Skip header and navigation

Refine By

95 records – page 1 of 10.

A 6-year nationwide cohort study of glycaemic control in young people with type 1 diabetes. Risk markers for the development of retinopathy, nephropathy and neuropathy. Danish Study Group of Diabetes in Childhood.

https://arctichealth.org/en/permalink/ahliterature32420
Source
J Diabetes Complications. 2000 Nov-Dec;14(6):295-300
Publication Type
Article
Author
B S Olsen
A. Sjølie
P. Hougaard
J. Johannesen
K. Borch-Johnsen
K. Marinelli
B. Thorsteinsson
S. Pramming
H B Mortensen
Author Affiliation
Department of Paediatrics, Glostrup University Hospital, DK-2600, Glostrup, Denmark.
Source
J Diabetes Complications. 2000 Nov-Dec;14(6):295-300
Language
English
Publication Type
Article
Keywords
Adolescent
Albuminuria - epidemiology
Blood Glucose - metabolism
Child
Cohort Studies
Denmark - epidemiology
Diabetes Mellitus, Type 1 - blood - drug therapy - physiopathology
Diabetic Nephropathies - epidemiology - prevention & control
Diabetic Neuropathies - epidemiology - prevention & control
Diabetic Retinopathy - epidemiology - prevention & control
Female
Humans
Male
Neurologic Examination
Perception
Probability
Risk factors
Vibration
Abstract
The study aimed to identify risk markers (present at the start of the study in 1989) for the occurrence and progression of microvascular complications 6 years later (in 1995) in a Danish nationwide cohort of children and adolescents with Type 1 diabetes (average age at entry 13.7 years). Probabilities for the development of elevated albumin excretion rate (AER), retinopathy, and increased vibration perception threshold (VPT) could then be estimated from a stepwise logistic regression model. A total of 339 patients (47% of the original cohort) were studied. Sex, age, diabetes duration, insulin regimen and dose, height, weight, HbA(1c), blood pressure, and AER were recorded. In addition, information on retinopathy, neuropathy (VPT), and anti-hypertensive treatment was obtained at the end of the study. HbA(1c) (normal range 4.3-5.8, mean 5.3%) and AER (upper normal limit or =20 microg min(-1)) was found in 12.8% of the patients in 1995, and risk markers for this were increased AER and high HbA(1c), in 1989 (both p6.5 V) was found in 62.5% of patients in 1995, for which the risk markers were male sex (p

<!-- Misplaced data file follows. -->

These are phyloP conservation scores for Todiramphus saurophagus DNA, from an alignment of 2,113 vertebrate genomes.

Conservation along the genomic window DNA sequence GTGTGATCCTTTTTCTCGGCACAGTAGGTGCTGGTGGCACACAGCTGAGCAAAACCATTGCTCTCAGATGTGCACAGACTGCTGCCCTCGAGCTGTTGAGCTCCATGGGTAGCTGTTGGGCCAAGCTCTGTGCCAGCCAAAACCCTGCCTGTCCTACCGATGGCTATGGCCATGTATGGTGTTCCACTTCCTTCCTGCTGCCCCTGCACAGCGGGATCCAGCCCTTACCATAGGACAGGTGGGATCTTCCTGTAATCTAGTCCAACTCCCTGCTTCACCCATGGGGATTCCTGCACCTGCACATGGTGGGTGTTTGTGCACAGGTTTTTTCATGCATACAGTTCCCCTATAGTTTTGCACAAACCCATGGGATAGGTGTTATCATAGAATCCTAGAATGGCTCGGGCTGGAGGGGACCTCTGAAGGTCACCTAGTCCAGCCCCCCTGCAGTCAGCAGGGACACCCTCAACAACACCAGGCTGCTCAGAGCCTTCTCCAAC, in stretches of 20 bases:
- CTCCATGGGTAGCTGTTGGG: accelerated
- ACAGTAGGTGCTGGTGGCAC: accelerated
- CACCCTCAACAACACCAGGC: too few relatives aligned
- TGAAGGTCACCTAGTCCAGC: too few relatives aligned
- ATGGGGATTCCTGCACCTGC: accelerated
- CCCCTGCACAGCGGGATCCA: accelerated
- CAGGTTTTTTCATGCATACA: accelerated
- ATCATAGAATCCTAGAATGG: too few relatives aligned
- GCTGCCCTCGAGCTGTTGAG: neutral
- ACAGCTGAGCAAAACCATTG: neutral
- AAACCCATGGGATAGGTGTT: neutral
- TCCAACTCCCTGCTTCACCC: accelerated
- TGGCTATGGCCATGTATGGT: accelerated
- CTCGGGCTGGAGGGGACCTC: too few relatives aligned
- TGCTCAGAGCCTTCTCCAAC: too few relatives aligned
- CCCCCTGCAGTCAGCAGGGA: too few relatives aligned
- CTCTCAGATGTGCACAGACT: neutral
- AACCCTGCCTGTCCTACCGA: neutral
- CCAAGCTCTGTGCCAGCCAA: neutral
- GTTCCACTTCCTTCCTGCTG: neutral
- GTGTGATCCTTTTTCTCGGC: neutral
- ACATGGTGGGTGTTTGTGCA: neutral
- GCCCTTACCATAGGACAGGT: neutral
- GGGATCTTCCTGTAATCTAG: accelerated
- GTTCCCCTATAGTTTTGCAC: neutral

PubMed ID
11120452 View in PubMed
Less detail

The -238 and -308 G-->A polymorphisms of the tumor necrosis factor alpha gene promoter are not associated with features of the insulin resistance syndrome or altered birth weight in Danish Caucasians.

https://arctichealth.org/en/permalink/ahliterature47878
Source
J Clin Endocrinol Metab. 2000 Apr;85(4):1731-4
Publication Type
Article
Date
Apr-2000
Author
S K Rasmussen
S A Urhammer
J N Jensen
T. Hansen
K. Borch-Johnsen
O. Pedersen
Author Affiliation
Steno Diabetes Center and Hagedorn Research Institute, Gentofte, Denmark.
Source
J Clin Endocrinol Metab. 2000 Apr;85(4):1731-4
Date
Apr-2000
Language
English
Publication Type
Article
Keywords
Adolescent
Adult
Birth Weight - genetics
Body constitution
Body mass index
Denmark
Diabetes Mellitus, Type 2 - genetics
Female
Genotype
Humans
Insulin - blood
Insulin Resistance - genetics
Lipids - blood
Male
Obesity - genetics
Polymorphism, Restriction Fragment Length
Promoter Regions (Genetics)
Research Support, Non-U.S. Gov't
Tumor Necrosis Factor-alpha - genetics
Abstract